Since Ancient Greece, people have been enthralled by orchids. Orchids were believed to have healing or magical properties.  The 18th Century mania for collecting and growing orchids in England supported numerous expeditions to the jungles of the world where hundreds and sometimes thousands of orchids were shipped home to affluent buyers. Darwin even wrote a book about orchids. And that’s just the beginning of the orchid story. Tonight on Inquiry, we welcome JIM ENDERSBY. He is a reader in the history of science at the University of Sussex. His new book traces the wild and sometimes sexy history of humans and orchids: ORCHID: A CULTURAL HISTORY.  

Tuesday, January 24, 2017 - 6:00pm

Radio personality and host of CBS Sunday Morning Charles Osgood compares jazz performances and his own writing for radio and TV.

Monday, January 23, 2017 - 7:00pm

Everybody knows the first line to one of the most iconic soul songs ever, "War", but few know about the man who sang it. Join host Tom Shaker as we celebrate the music of Motown's Edwin Starr. It all starts at 7pm!

Monday, January 23, 2017 - 6:00pm

In the middle of their careers, the trumpeter and composer/arranger Thad Jones and the drummer Mel Lewis found themselves with a book of big band music -- and no band to perform it. So they made their own, handpicking some of New York's top talent across age and color lines. They rehearsed on Monday nights, when guys could actually make rehearsal. And by the time they debuted on a Monday in February 1966 at the famed Village Vanguard, they were already a force to be reckoned with, soon to become the most influential big band of the last 50 years. The Thad Jones-Mel Lewis Orchestra, now the Vanguard Jazz Orchestra, still plays every Monday night. Jazz Night In America heads to the basement jazz shrine to see the band's 50th anniversary show, full of cuts from Thad's songbook, and tells the story of how the band came to be.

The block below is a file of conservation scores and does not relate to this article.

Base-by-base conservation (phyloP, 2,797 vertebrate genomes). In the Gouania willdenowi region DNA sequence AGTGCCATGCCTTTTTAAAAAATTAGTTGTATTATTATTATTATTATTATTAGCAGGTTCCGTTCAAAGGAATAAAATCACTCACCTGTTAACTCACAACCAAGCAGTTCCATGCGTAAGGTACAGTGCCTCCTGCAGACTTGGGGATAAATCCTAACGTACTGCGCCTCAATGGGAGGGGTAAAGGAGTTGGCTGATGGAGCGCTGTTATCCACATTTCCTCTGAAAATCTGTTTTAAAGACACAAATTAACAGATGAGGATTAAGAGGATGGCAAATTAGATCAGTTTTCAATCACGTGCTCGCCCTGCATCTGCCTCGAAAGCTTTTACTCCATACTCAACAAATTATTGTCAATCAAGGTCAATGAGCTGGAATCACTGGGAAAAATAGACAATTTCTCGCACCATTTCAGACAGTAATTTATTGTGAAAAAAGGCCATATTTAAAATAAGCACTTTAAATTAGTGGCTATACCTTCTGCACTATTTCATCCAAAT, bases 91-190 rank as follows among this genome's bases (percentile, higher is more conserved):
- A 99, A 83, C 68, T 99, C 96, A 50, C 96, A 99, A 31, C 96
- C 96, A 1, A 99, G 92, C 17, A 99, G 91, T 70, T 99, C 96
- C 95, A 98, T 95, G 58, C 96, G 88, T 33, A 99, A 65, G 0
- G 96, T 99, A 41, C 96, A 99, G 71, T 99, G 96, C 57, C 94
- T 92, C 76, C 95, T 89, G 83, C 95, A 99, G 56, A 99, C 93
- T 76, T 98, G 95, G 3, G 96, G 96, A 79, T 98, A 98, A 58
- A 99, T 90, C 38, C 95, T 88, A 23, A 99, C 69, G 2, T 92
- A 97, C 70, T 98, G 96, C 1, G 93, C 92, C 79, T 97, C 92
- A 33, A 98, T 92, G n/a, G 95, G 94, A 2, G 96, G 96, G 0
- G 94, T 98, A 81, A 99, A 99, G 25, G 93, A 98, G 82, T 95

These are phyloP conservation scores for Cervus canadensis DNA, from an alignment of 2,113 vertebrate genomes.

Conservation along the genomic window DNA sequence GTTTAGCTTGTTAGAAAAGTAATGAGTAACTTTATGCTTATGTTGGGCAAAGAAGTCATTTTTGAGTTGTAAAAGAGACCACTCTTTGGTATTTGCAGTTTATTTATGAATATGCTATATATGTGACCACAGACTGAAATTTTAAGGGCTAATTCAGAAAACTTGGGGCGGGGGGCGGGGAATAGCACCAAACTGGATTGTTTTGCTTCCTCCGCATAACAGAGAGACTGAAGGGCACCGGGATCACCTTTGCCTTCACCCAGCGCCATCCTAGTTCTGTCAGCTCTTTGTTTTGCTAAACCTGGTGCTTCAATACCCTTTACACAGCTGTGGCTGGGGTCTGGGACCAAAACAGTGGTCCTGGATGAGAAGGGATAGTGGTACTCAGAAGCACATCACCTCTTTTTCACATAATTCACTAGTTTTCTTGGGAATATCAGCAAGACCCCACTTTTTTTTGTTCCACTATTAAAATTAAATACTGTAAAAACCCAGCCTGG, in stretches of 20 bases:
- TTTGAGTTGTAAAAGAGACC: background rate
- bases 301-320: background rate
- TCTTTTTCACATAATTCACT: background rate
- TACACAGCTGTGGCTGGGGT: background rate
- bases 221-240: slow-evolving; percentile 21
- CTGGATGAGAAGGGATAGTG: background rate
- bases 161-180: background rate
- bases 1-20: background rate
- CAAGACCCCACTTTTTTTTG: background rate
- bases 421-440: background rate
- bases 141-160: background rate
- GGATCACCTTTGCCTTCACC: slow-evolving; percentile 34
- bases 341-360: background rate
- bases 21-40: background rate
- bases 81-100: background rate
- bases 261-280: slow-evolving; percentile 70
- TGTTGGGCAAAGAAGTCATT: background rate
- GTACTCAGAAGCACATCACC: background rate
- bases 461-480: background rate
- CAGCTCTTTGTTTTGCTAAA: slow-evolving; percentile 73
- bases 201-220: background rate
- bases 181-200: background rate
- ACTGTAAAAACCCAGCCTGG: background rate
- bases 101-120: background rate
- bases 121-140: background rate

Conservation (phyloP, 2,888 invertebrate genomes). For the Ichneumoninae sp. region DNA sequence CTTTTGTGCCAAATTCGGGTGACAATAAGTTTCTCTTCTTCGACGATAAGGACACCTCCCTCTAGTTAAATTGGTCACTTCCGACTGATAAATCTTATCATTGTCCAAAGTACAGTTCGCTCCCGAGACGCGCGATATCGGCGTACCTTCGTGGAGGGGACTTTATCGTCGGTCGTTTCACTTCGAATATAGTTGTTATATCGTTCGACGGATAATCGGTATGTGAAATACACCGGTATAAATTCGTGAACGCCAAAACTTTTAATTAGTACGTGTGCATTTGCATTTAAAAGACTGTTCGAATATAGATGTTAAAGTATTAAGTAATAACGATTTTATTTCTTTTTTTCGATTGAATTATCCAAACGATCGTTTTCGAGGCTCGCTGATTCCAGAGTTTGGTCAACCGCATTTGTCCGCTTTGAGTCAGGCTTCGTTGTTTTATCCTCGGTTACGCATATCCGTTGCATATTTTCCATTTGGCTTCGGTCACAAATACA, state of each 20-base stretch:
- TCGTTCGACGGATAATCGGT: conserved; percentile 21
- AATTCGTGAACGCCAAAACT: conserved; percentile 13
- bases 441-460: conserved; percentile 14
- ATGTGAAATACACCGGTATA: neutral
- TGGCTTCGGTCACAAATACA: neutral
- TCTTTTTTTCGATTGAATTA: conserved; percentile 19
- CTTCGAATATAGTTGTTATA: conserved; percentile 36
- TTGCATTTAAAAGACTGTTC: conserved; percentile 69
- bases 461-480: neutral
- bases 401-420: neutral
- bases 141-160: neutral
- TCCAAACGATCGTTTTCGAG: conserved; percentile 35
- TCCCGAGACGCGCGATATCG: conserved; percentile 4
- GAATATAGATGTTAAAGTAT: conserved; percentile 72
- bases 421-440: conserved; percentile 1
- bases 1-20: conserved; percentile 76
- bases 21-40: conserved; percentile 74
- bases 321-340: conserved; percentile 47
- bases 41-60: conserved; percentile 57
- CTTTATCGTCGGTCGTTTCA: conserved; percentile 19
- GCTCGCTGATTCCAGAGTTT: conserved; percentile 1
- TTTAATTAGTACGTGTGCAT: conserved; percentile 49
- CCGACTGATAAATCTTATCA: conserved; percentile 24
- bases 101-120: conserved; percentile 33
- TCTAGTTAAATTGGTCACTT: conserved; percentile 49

Sunday, January 22, 2017 - 10:30pm

In 2014, James Hamblin launched a series of videos for The Atlantic called “If Our Bodies Could Talk.”  With it, the doctor-turned-journalist established himself as a seriously entertaining authority in the field of health. Now, in illuminating and genuinely funny prose, Hamblin explores the human stories behind health questions that never seem to go away—and which tend to be mischaracterized and oversimplified by marketing and news media.  He covers topics such as sleep, aging, diet, and much more: Tune in this Sunday evening at 10:30 when Al speaks with Dr. James Hamblin about his new book, If Our Bodies Could Talk.

Sunday, January 22, 2017 - 10:00pm

In an encore of The Business Beat, Steve Jones-D’Agostino interviews Juan Gomez, executive director of Centro, formerly known as Centro Las Americas. They talk about helping the Latino community survive and thrive in a still-tough economy.This episode aired originally on December 4, 2016.

Established in 1977 as Centro Las Americas by Puerto Ricans to serve Puerto Ricans, Centro bills itself as the largest minority-led, community-based, multiservice, multicultural, multilingual, non-profit organization in Central Massachusetts.

Centro states that its primary purpose is to assist individuals and families striving to reach self-sufficiency while promoting social responsibility, fostering cultural identity, and encouraging families to be significant contributors to the community as a whole.

Juan Gomez has been executive director of Centro since 2007. Most previously, he was a loan officer for Enterprise Bank. He is a former Worcester city councilor at large.